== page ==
Critic's Notebook: Doris Day Brought Big-Band Sass and Grace to the Big Screen

Celebrated and sometimes knocked for her sunniness, the singer turned actress often portrayed women whose independence defied the domesticity-enshrining mood of the '50s and early '60s.

When Doris Day won the Career Achievement Award from the Los Angeles Film Critics Association in 2011, a few highbrows groused, but many others appreciated overdue recognition for one of the most engaging movie stars of the last half-century. Day, who died today at the age of 97, demonstrated charm and skill in a number of movie genres, and she was ahead of her time as an often underappreciated feminist trailblazer.

Day, of course, started as a big-band singer, and some of us grew up listening to her hit songs (many of them originating in her films) and savoring her silken renditions of ballads as well as sassy up-tempo numbers. I remember a high school friend of mine, one of the school jocks, asking to borrow my copy of the album Show Time (yes, we still had albums then) because he was so captivated by Day's interpretation of Broadway and Hollywood classics.

Day debuted on the big screen in 1948, and she had her greatest period of film success in the 1950s and early 1960s. She made the annual list of top-grossing movie stars several times during that period, and in fact ranked number one four times — in 1960, '62, '63 and '64 — during a period when male actors were beginning to supplant actresses in Hollywood fare. She ultimately became the top female box office draw of the 20th century.

Some critics who came along after her heyday knocked the roles she played in some of these films, describing her as the typical housewife — or, even worse, as a "professional virgin" — but that is too simplistic a reading of these movies. One of her female defenders, critic Molly Haskell, has pointed out that in many of her hit films of the '50s and '60s, Day was playing a successful career woman, way ahead of her time in an era that enshrined domesticity. Reflecting her own background, she played a big-band singer in Young Man With a Horn, torch singer Ruth Etting in Love Me or Leave Me, and a successful singer who had reluctantly given up her career under pressure from her husband in Alfred Hitchcock's The Man Who Knew Too Much.

But her working-woman roles weren't limited to singers. She played a factory worker and union organizer in The Pajama Game, a journalism teacher in Teacher's Pet (co-written by a woman, Fay Kanin), a successful interior designer in Pillow Talk (the 1959 romantic comedy that earned Day her only Oscar nomination), and an advertising executive in Lover Come Back. And of course she played a Wild West sharpshooter in Calamity Jane, the picture that turned her into a full-fledged movie star. (Her rendition of the movie's Oscar-winning song, "Secret Love," didn't hurt.)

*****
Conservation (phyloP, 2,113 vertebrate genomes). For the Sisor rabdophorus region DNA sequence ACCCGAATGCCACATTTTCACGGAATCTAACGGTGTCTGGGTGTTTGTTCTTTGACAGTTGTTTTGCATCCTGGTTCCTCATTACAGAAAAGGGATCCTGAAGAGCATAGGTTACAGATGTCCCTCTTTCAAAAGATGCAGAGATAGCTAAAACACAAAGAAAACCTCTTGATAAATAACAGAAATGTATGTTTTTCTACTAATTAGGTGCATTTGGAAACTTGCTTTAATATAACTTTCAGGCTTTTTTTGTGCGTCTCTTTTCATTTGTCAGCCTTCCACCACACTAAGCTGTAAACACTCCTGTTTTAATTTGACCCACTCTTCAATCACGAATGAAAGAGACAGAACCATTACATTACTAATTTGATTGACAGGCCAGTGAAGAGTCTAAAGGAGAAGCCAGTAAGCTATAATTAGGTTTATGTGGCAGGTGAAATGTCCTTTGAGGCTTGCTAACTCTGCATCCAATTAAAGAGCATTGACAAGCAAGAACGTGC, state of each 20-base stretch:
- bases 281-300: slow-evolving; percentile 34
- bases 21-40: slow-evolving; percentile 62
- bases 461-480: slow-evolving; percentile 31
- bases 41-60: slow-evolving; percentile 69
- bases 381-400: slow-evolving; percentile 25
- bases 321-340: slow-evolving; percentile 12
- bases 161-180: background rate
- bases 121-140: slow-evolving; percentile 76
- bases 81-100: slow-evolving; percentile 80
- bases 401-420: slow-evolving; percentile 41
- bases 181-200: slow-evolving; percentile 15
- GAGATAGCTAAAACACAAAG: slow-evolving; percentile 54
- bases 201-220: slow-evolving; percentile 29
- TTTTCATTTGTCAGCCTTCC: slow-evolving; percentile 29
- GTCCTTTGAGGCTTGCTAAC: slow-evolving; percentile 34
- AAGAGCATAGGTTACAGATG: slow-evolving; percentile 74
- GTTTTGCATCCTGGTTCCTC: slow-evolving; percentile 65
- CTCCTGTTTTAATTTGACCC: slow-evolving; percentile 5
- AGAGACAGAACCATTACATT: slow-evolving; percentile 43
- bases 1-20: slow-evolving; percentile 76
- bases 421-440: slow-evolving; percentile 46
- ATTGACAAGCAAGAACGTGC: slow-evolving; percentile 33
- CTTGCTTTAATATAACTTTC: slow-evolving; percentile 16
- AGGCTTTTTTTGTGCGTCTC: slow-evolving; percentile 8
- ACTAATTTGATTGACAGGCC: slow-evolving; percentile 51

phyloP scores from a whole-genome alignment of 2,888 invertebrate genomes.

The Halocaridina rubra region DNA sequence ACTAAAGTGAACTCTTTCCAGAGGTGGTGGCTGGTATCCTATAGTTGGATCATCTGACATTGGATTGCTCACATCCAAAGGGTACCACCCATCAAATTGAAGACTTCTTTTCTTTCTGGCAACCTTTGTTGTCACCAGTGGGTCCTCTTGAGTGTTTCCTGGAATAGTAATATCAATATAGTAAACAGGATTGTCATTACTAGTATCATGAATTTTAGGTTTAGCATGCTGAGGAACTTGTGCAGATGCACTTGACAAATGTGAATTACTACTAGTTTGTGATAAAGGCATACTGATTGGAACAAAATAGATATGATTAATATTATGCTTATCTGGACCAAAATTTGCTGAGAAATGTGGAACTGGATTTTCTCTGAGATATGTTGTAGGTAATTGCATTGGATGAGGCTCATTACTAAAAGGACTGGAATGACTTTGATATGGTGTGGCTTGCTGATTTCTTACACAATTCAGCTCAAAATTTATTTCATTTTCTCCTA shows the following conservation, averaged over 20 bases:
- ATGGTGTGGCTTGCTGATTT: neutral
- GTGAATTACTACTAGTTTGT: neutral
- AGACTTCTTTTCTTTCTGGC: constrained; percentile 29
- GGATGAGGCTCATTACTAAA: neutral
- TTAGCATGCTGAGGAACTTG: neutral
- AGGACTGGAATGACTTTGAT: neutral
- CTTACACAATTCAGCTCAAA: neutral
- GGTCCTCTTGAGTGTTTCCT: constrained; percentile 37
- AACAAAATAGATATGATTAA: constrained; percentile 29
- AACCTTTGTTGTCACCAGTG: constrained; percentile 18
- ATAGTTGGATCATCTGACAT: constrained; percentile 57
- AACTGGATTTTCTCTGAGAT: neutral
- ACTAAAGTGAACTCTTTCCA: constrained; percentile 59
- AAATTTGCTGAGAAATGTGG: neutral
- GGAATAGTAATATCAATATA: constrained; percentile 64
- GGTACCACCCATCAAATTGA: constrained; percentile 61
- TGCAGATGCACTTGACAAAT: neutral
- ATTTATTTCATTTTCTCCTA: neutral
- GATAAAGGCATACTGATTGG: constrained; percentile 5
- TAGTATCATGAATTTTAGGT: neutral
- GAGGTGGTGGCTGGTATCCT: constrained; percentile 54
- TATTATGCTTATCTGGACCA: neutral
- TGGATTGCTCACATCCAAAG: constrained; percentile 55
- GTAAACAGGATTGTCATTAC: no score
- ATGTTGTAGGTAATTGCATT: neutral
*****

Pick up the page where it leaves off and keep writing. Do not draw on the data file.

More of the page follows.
Day played in dramas as well as thrillers (the latter category including not just the Hitchcock movie, but also Julie and Midnight Lace, films that pitted her against menacing men), and some would argue that her best performance was her dramatic turn as an abused wife in 1955's Love Me or Leave Me, playing opposite an electrifying James Cagney. But there is no doubt that her forte was the romantic comedies she made with co-stars including Rock Hudson, Cary Grant and James Garner, where her ability to banter placed her among the best of screen comediennes. And if some of these movies perhaps overemphasized her characters' fierce protection of their virginity, it could also be argued that she was a progenitor of the #MeToo era, portraying women who insisted that romantic and sexual entanglements be on their own terms.

It is unfortunate that Day gave up musicals after Billy Rose's Jumbo, a charming 1962 circus movie that featured her matchless interpretation of such Rodgers and Hart classics as "My Romance" and "This Can't Be Love." Her exploitative manager husband, Martin Melcher, was disappointed by the movie's lackluster grosses, and he steered her into the romantic comedies that seemed more lucrative. But during the 1960s the scripts for those rom-coms became more and more threadbare, and they finished off Day's movie career by the end of the decade. Things might have turned out differently if Day had given serious consideration to the proposal by director Mike Nichols to cast her as the adulterous Mrs. Robinson in The Graduate. Melcher refused to show her the script, and Day later wrote in her autobiography that the role did not really fit into the image she had so carefully cultivated.

Day is not the only actor who prompts speculation on what might have been if only she had chosen one part over another. She ended up retiring from films when she was still in her 40s, and so most of the images we have of her are of those vibrant characters she played when she was riding high, acting gracefully, and singing brilliantly. It is not the worst legacy for one of the screen's enduring icons.